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I-285, Ga. 400 express lanes projects pushed back; GDOT to focus on truck lanes

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The road-creating projects have been a point of contention among Perimeter city, OTP officials

A map of the proposed project.
GDOT officials say the I-285 Top End Express Lanes project could reduce traffic delays by thousands of hours each day.
Georgia Department of Transportation

A massive plan to expand metro Atlanta’s interstate system with new toll lanes has been delayed by the Georgia Department of Transportation.

The Interstate 285 Top End Express Lanes project, initially anticipated to be complete by 2028, is now scheduled to wrap in 2032, according to the Atlanta Journal-Constitution.

Additionally, the creation of toll lanes on Ga. Highway 400—another part of GDOT’s $11 billion “Major Mobility Investment Program” that’s meant to curb traffic—is now on track to be finished in 2027, instead of 2024.

A revised game plan for the road-creating effort now prioritizes the construction of new truck lanes on Interstate 75 between Macon and McDonough, per the paper.

The state agency is also focusing on widening I-85 to U.S. 129, northeast of Atlanta.

A chart of Georgia Department of Transportation projects.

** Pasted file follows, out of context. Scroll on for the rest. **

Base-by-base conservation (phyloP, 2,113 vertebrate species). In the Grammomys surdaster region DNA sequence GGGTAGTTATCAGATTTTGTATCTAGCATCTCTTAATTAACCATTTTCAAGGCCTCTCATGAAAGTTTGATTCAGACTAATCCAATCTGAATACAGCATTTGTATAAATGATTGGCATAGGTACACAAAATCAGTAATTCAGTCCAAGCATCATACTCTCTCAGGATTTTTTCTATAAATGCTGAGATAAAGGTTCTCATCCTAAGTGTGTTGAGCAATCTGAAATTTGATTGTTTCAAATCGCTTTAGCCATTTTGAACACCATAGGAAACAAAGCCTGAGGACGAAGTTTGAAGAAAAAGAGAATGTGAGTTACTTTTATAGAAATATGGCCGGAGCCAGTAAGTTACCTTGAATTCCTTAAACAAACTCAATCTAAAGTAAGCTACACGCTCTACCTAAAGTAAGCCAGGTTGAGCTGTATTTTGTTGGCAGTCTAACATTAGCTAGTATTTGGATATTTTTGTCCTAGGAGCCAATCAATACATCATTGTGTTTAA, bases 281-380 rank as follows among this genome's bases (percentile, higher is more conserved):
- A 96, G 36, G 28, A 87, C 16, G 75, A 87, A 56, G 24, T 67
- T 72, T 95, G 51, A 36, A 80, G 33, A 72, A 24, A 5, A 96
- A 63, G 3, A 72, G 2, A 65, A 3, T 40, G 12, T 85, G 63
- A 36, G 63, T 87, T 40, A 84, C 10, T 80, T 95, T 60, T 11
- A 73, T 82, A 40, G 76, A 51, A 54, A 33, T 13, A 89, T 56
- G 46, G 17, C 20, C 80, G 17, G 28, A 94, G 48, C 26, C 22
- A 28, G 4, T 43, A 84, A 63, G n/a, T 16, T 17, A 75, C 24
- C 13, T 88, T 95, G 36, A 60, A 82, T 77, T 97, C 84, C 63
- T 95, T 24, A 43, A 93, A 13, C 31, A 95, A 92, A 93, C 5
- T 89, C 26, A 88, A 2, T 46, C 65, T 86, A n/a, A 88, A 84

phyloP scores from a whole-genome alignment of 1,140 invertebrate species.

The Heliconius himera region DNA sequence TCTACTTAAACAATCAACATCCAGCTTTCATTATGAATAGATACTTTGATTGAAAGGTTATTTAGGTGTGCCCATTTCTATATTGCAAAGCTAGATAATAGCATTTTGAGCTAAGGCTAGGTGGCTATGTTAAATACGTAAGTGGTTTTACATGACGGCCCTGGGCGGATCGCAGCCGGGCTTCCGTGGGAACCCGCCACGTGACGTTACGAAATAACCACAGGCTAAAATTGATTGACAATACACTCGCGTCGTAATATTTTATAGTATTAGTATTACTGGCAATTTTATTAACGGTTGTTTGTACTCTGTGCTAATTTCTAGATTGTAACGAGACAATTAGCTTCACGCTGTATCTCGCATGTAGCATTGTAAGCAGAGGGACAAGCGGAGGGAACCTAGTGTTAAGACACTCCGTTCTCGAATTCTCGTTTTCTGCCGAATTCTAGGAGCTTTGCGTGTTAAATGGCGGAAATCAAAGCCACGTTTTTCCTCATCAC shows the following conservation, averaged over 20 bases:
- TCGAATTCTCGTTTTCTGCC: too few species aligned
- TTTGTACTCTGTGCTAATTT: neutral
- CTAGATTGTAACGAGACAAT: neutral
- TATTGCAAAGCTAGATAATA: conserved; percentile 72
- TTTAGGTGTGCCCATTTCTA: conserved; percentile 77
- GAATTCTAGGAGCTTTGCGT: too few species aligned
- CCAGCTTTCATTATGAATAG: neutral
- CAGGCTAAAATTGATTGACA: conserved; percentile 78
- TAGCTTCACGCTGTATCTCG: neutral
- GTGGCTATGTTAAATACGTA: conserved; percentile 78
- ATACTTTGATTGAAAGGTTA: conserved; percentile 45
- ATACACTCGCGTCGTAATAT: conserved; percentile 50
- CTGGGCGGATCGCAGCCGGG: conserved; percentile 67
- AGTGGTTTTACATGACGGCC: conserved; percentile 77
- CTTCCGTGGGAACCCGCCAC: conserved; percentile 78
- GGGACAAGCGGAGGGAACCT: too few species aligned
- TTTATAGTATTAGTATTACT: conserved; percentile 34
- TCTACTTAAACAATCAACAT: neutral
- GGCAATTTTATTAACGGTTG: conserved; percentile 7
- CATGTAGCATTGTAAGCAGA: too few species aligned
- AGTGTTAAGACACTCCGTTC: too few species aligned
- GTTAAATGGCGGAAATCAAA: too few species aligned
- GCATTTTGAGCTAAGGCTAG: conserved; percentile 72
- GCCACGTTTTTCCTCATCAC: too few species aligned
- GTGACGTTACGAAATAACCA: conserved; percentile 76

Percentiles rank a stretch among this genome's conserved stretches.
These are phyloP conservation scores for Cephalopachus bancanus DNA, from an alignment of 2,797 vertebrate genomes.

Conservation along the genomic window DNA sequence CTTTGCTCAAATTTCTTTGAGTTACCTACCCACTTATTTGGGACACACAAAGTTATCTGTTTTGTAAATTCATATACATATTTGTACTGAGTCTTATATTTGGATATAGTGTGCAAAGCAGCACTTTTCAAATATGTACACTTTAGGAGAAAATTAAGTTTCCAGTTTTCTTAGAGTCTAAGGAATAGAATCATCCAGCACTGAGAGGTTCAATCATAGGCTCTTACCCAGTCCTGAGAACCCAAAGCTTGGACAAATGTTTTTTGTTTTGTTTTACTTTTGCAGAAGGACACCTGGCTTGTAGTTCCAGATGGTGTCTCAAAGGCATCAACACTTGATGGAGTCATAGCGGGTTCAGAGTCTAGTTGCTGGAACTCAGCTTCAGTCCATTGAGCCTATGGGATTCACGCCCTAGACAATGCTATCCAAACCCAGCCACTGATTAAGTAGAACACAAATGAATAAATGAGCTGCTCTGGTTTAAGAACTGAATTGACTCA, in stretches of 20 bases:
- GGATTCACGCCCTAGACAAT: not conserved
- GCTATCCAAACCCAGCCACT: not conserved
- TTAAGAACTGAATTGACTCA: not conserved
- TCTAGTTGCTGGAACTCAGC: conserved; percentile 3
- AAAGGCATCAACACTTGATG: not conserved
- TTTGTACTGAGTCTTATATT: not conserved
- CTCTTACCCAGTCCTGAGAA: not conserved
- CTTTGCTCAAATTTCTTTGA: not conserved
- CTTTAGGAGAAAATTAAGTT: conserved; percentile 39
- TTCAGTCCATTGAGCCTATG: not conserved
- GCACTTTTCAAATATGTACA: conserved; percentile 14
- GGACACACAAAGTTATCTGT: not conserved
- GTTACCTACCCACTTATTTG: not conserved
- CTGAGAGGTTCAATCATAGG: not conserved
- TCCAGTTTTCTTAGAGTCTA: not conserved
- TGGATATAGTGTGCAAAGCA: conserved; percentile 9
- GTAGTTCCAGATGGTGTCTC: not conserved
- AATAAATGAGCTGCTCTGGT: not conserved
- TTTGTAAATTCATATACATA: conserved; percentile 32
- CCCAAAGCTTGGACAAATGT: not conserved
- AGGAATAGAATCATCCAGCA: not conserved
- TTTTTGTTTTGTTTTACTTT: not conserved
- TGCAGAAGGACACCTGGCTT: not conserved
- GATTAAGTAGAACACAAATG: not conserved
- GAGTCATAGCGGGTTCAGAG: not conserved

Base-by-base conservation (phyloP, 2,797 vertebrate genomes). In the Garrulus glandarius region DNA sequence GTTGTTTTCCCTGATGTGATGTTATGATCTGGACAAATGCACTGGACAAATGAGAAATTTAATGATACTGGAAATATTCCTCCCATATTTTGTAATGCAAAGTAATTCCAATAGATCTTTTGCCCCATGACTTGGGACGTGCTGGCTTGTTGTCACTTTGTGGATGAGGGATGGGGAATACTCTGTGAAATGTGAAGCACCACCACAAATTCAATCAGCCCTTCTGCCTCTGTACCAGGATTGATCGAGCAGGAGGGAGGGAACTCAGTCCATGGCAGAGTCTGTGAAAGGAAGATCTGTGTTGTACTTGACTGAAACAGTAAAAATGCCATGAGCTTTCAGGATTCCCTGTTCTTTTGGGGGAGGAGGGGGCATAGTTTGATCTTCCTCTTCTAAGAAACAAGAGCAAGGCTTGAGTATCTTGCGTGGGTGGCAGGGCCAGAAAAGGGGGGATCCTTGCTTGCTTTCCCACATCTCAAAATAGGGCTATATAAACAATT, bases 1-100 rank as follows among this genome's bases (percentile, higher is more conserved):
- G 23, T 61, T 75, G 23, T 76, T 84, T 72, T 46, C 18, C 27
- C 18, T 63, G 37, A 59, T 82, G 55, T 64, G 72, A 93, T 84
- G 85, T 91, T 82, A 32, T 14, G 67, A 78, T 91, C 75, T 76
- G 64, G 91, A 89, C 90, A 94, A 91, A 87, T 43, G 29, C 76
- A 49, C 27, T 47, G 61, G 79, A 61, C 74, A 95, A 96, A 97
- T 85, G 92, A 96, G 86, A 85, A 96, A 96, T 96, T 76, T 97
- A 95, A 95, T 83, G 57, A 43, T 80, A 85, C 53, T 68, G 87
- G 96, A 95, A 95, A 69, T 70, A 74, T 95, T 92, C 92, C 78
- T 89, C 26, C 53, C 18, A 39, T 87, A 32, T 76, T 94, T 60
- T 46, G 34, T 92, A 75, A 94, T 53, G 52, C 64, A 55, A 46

Green means go (tentatively).

GDOT asserts that taking more time and chunking up the I-285 express lanes expansion could encourage more contractors to bid on the project, according to a press release.

Revised plans call for construction along the northern arc of I-285 to come in two smaller packages that GDOT believes will be more manageable: the I-285 East Metro Express Lanes and the I-285 West Metro Express Lanes.

“Not only do these modifications allow for better competition among the construction industry and provide more opportunities for smaller, local contractors, they also provide improved maintenance of traffic during construction,” the release reads.

Plus, amendments to the plans allow GDOT more time to hash out the details of the I-285 Top End project with leaders in northern Perimeter cities—some have taken issue with the plans—as well as discuss mass transit opportunities.

“These modifications provide further opportunities to coordinate and collaborate with partners, such as DeKalb and Fulton counties, the mayors along the top end of I-285, and the ATL, about future transit and transportation endeavors,” according to the release.

A graphic of various roadway projects around Atlanta right now.
An overview of where significant GDOT projects are planned in coming years.